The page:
I moved to Ohio from Michigan two and a half years ago but could never bring myself to visit the Bureau of Motor Vehicles and switch my driver’s license. I’d compare the effort to trying to make coffee before you’ve had coffee – not that hard in theory but overwhelming at the time.
But with my Michigan license about to expire last week, I had no choice. One afternoon at work I clicked around the Ohio BMV website and found the documents I needed to bring, reset forgotten passwords so I could log in and print bank statements and W-2’s, and looked up the office closest to my apartment. My work was almost done, I thought foolishly.
On Friday morning, I pulled into the quickly filling BMV parking lot at a few minutes past eight. I waited in a short line to get one of those numbered tickets they have at grocery store meat counters and told the clerk why I was there when I reached the front. “Okay, do you have all of these four documents?” she asked, handing me a half-sheet of paper. I did not, because the website hadn’t said I needed proof of citizenship.
“I don’t have my birth certificate or passport. The website didn’t say I had to bring either of those,” I said.
“It shouldn’t. We’re not responsible for that content; the Ohio BMV publishes all the information to the website.”
The clerk met my blank stare with an equally deadpan expression, and after a few seconds I accepted the apparent irrelevancy of the fact that I was standing in an office of the Ohio BMV. I left, drove home and grabbed my passport, and drove back to find twice as many people sitting in the waiting area with similar murderous looks.
I presented my passport and other documents, got a number, and was pointed vaguely over to another area to take a vision test. After waiting in the wrong line for about five minutes, I figured out where I needed to go and a chubby police officer-looking guy set up the test, which I passed. I literally had no idea why he asked me to identify the color of all those little yellow, red, and green circles, but just now realized they represented traffic lights.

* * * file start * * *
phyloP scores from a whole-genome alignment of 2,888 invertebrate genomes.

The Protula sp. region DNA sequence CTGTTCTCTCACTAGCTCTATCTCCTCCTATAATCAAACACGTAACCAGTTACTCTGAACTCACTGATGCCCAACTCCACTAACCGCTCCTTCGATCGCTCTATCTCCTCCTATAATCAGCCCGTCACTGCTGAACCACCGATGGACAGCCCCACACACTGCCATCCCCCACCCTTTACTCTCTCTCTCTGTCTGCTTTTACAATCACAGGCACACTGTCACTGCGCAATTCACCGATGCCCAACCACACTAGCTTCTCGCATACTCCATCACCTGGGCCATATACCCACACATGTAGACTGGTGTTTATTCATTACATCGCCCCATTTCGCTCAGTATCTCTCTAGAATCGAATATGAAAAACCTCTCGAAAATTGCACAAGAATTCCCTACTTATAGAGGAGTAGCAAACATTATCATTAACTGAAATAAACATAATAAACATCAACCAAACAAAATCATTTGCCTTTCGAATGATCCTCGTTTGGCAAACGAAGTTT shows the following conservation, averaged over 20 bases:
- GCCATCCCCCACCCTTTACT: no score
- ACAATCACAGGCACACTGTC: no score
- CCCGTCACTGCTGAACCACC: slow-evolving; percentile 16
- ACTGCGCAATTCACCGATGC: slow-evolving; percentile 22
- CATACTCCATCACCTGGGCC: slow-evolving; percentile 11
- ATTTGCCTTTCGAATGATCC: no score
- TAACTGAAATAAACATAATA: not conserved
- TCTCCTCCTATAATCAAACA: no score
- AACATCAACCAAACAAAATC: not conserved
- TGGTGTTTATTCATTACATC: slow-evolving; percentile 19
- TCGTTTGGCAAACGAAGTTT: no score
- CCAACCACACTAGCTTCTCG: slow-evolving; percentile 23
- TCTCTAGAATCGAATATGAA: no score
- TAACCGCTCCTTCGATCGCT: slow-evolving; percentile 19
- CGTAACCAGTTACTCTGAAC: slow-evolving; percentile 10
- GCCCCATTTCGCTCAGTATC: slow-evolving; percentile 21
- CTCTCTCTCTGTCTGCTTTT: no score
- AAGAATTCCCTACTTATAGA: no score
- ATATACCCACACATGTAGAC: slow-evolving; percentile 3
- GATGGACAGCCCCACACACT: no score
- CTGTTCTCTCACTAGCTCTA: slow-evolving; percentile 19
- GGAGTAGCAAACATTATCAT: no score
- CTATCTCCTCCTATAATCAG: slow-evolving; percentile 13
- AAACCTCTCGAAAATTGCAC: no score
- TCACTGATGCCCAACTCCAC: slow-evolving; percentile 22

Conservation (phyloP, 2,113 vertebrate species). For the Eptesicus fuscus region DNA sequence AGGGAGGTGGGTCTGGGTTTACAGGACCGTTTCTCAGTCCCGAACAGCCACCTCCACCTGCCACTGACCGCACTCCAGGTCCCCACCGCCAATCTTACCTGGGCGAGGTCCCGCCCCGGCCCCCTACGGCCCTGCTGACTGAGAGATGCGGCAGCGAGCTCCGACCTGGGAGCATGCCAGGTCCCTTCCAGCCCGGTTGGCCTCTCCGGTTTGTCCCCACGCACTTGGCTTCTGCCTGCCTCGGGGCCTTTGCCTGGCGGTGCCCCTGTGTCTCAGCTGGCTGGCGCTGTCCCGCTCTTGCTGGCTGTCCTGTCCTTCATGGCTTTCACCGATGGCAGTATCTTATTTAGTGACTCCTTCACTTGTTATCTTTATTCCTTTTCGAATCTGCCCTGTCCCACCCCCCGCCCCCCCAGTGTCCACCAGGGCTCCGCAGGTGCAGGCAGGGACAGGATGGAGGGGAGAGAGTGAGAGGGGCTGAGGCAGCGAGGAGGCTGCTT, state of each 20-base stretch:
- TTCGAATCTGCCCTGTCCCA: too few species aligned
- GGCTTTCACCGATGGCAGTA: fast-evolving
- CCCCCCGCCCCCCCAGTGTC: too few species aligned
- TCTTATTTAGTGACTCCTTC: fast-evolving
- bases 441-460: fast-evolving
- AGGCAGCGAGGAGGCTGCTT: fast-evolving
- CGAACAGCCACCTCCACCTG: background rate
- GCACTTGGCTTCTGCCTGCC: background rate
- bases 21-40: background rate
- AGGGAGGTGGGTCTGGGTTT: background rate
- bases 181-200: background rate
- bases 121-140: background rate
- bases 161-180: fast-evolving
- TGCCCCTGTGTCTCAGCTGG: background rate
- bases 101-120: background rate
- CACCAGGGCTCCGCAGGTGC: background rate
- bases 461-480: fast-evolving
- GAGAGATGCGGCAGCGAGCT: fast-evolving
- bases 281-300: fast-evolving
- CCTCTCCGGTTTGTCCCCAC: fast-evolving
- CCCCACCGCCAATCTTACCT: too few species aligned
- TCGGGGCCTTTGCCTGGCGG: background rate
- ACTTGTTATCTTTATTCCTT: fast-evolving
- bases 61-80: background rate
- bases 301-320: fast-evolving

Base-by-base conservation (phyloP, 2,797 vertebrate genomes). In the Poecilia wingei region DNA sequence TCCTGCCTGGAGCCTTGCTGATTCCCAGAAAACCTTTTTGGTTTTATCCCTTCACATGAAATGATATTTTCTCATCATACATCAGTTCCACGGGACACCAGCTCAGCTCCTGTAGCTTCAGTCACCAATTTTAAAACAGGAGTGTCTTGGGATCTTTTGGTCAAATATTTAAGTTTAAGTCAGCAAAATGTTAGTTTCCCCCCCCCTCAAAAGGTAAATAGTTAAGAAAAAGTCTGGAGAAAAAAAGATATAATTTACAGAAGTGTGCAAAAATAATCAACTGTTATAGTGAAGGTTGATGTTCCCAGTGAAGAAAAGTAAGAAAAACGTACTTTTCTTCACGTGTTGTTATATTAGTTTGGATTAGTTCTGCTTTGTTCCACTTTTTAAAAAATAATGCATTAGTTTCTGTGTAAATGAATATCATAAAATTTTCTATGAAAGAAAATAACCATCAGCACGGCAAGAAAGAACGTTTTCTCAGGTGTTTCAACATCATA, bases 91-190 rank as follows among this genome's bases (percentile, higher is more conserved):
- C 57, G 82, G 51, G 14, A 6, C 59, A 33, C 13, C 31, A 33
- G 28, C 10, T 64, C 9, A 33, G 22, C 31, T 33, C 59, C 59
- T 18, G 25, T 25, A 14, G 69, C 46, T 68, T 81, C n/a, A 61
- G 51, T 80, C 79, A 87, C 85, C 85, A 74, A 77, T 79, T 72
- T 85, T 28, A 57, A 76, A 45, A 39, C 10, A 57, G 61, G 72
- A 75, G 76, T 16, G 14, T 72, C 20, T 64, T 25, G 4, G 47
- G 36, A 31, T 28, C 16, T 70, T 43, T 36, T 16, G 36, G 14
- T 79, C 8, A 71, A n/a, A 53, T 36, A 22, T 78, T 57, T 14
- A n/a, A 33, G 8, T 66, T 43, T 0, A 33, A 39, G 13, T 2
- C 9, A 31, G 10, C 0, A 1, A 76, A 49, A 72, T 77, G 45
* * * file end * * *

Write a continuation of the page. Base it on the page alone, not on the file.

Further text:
Next, the police officer guy told me to look into a camera while he asked me some yes-or-no questions. On about the third one, he told me he’d already taken my picture. I thought he had to record my answers for some reason. So I had just stared into the camera and made no eye contact whatsoever while this guy asked me things like whether I had any mental impairments that would prevent me from driving.
Police Office Guy started entering all the information from my old license into his computer and abruptly stopped. “Uh oh,” he said. “I have bad news. Looks like this license is expired. That means I can’t do this transfer today.”
I had noticed when I first arrived (which seemed like hours ago) that the half-sheet of paper I’d been shown specified that my license had to be valid, but online I’d read that my license had to have expired less than six months ago (which was the case), so I’d just gone with it.